Like no other event in recent years, the terrorist acts of 9/11 unmasked the serious vulnerabilities of our nation’s vital infrastructure. For the first time in decades, Americans have become fearful for their security at home. As a result, we have embarked on a national quest to re-equip our public and private infrastructure for a more insecure, uncertain age. This has fundamentally altered demand and, therefore, presents a real opportunity for venture capital investment in some related technologies, products and services.
Witness the increased numbers of private sector chief information officers (not defense chiefs, mind you) who now say security is a spending priority. Since 2000, the META Group has seen a rise from 20% to 40% of the number of its clients who have dedicated computer security groups. It expects that number to increase from 60% to 70 percent. Moreover, it reported last year that 73% of companies have increased their spending on security, even though only 24% had increased their overall technology budgets.
This demand for homeland security “solutions” will likely be long-term. To date, there are no signs that the internal or external threats to our security will disappear anytime soon. As a result, homeland security investing is not a fad like.
This new demand extends to non-traditional buyers of security, making it a much larger potential market opportunity. It goes beyond the federal government. Private sector demand will equal that of the federal government, according to a Deloitte Consulting estimate, and local and state governments should add billions more. In fact, one can even claim that securing our national infrastructure is, in the end, a private industry concern, since 85% of our nation’s infrastructure lies in private hands.
This new market extends far beyond conventional security technology. Before 9/11, conventional security technology focused on walls erected to keep threats out: firewalls, intrusion detection systems, anti-virus software and physical security. But post-9/11, we have learned that security technology also involves tools that enable the early detection of warning signals, sharing and analyzing those signals and responding to them effectively. And we need to apply those tools not just to our digital communications network, but to bio-terrorism and other threats across our national infrastructure.
In a fundamental sense, 9/11 awakened us to the startling immaturity of our communications network infrastructure, which remains our basic channel for comprehending and responding to threats. Over the last 25 years, we’ve rushed to build an open IP-based infrastructure, whose chief selling points of universal inter-connectivity and remote access also turned out to be its chief weaknesses. We haven’t made the infrastructure reliable enough or secure enough to serve as a ubiquitous utility, even though many have begun to treat it as such. Going forward, we must confront the basic paradox of how to maintain openness while preventing threats from outsiders.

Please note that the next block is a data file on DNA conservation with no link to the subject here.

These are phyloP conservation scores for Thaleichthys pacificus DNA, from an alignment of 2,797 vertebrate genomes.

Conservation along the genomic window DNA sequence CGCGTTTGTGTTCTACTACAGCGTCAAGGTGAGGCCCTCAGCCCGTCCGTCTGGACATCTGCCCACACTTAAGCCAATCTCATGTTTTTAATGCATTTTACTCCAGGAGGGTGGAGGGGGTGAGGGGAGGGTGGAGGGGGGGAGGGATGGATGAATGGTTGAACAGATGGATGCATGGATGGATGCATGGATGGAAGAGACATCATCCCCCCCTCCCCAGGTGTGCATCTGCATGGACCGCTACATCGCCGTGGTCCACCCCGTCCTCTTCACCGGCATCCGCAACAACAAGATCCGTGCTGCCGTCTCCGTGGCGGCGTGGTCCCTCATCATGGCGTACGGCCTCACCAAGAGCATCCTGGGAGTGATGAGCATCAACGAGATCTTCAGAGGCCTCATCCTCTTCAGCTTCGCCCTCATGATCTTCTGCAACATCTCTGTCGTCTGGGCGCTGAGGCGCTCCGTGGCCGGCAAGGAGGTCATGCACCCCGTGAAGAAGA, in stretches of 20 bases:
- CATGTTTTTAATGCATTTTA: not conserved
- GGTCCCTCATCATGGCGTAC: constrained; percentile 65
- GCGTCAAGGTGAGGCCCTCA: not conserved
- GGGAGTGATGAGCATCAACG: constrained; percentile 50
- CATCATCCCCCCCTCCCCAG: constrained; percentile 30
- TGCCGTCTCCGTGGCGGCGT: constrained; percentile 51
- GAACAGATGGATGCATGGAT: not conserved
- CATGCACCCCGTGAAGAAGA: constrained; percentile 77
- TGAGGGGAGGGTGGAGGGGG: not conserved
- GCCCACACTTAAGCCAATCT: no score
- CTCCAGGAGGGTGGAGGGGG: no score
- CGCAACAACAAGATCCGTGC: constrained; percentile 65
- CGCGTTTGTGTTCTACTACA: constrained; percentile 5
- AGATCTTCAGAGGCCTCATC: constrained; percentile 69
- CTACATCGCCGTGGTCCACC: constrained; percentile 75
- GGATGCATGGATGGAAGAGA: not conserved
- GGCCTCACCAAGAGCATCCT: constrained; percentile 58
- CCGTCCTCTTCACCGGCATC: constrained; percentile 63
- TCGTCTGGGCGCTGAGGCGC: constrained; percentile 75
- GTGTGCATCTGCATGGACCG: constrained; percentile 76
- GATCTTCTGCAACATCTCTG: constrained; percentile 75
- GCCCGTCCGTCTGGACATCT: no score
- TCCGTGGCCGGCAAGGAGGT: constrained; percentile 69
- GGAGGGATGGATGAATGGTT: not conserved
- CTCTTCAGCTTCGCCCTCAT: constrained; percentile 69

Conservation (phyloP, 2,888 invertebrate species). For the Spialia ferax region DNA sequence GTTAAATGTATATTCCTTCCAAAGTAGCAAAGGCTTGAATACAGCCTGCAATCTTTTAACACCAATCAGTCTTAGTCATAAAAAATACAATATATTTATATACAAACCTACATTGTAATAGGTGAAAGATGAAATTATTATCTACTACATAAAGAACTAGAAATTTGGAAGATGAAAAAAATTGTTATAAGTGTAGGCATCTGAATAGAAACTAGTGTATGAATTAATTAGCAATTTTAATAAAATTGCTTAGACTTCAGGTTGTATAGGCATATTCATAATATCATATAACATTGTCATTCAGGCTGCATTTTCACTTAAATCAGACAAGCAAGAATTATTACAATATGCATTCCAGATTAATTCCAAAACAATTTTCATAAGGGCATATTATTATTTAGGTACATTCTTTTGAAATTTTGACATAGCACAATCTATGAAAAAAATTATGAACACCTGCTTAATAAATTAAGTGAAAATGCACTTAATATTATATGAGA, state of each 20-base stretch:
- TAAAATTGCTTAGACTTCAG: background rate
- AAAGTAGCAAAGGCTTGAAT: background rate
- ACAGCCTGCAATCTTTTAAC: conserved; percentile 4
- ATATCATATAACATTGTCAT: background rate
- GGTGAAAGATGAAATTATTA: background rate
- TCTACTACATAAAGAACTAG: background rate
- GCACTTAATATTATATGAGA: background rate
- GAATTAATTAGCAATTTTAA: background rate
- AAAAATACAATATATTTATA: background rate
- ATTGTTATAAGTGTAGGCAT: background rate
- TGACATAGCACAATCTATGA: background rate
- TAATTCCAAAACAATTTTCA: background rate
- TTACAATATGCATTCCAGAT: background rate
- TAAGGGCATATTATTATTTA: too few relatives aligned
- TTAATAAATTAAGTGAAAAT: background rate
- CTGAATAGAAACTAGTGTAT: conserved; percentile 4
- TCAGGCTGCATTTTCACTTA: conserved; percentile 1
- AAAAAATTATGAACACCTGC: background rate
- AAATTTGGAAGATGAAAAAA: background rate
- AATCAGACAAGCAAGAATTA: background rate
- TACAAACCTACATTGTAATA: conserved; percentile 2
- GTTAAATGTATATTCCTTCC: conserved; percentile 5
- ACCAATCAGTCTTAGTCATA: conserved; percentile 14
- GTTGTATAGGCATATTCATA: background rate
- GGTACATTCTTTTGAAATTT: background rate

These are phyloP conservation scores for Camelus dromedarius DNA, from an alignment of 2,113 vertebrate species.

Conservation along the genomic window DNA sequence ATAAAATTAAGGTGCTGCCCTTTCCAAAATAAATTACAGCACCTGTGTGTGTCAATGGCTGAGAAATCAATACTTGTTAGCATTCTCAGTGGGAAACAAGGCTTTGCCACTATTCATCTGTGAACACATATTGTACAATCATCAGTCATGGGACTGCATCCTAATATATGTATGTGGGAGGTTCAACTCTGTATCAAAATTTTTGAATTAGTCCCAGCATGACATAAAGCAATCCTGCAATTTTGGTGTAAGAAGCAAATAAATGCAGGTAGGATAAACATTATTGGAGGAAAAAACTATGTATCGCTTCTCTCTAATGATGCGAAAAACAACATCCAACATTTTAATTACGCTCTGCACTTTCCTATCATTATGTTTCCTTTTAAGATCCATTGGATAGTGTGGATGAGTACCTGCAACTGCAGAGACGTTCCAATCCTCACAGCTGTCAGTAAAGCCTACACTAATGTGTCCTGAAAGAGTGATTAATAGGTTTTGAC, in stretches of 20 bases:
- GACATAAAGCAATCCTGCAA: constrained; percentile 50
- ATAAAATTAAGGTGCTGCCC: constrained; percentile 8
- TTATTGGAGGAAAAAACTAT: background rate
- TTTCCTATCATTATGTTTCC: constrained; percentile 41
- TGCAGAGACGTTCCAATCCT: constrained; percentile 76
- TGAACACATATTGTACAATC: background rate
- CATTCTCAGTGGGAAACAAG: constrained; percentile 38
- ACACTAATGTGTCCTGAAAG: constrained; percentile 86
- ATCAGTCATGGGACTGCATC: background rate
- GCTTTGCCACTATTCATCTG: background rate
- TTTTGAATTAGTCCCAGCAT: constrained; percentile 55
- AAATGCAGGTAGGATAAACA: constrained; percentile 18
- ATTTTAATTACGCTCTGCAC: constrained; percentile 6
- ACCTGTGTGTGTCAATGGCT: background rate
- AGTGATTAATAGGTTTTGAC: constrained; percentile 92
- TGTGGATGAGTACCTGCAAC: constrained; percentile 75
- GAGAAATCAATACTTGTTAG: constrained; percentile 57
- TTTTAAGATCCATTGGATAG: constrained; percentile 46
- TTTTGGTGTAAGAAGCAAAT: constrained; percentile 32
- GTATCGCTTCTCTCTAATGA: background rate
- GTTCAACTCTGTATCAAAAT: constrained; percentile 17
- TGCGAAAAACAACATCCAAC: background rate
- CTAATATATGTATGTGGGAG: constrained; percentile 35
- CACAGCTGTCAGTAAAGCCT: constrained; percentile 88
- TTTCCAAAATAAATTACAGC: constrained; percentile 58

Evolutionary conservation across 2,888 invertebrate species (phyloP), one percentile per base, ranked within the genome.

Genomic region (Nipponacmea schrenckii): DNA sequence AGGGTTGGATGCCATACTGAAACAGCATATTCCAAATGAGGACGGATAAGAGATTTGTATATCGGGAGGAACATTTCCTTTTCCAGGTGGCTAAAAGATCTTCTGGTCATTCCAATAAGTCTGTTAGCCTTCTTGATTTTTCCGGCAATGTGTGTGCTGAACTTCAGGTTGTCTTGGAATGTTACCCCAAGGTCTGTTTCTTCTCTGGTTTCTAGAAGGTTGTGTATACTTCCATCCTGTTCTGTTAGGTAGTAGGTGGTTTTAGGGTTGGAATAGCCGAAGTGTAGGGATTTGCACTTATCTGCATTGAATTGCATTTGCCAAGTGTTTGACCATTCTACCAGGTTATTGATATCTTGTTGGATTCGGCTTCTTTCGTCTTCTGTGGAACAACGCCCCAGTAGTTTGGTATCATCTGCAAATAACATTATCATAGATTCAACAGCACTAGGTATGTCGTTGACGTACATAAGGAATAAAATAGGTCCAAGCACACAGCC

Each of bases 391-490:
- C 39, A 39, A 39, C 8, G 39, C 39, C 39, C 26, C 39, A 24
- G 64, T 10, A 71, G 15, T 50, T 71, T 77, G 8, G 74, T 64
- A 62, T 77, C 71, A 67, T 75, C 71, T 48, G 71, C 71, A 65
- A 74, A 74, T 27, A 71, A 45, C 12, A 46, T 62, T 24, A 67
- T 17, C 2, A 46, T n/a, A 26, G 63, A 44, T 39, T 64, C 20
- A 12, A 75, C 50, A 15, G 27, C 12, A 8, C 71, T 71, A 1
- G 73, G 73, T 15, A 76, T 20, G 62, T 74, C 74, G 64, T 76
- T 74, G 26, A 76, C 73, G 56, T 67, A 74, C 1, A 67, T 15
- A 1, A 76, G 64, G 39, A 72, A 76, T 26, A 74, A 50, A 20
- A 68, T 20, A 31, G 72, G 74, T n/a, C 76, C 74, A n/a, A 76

The Gates Challenge
In an email in January 2002, Bill Gates put forth what he considered to be the next goal for overall computing: trustworthiness. The email states in part:
“Today, in the developed world, we do not worry about electricity and water services being available. With telephony, we rely both on its availability and its security for conducting highly confidential business transactions without worrying that information about who we call or what we say will be compromised. Computing falls well short of this, ranging from the individual user who isn’t willing to add a new application because it might destabilize their [sic] system, to a corporation that moves slowly to embrace e-business because today’s platforms don’t make the grade. The events of last year-from September’s terrorist attacks to a number of malicious and highly publicized computer viruses-reminded every one of us how important it is to ensure the integrity and security of our critical infrastructure, whether it’s the airlines or computer systems.”
Another reason why homeland security procurement represents a significant opportunity for venture capital is that it marks the first step in a fundamental change in how the government obtains technology. The federal government used to develop the technology it used in-house or buy it from select private contractors. Now, the level and quantity of private sector research vastly exceeds that of the government. Consequently, Uncle Sam must obtain the latest technology from the private sector, if it wishes to stay on the leading edge. The progressive elements in the government recognize this. That’s why they’ve launched In-Q-Tel, the CIA’s venture capital arm. Venture capital will likely be an important channel in this new stage of technology transfer, and leading-edge venture capitalists are in an excellent position to catalyze the process.
In fact, venture capitalists may be uniquely positioned to contribute to homeland security. Why? Because technology companies already have a model for how to mold a networked society to respond to threats in their experience with the Internet. The Internet, as you’ll recall, was developed as a means for secure computing in the face of a nuclear/military threat. It therefore offers a model for constructing a network that can survive localized, regional threats, empowering the “first responders” at the edge with the data, knowledge and analytics of the greater whole, and mobilizing the network to serve as a vehicle for early detection of threats and rapid response.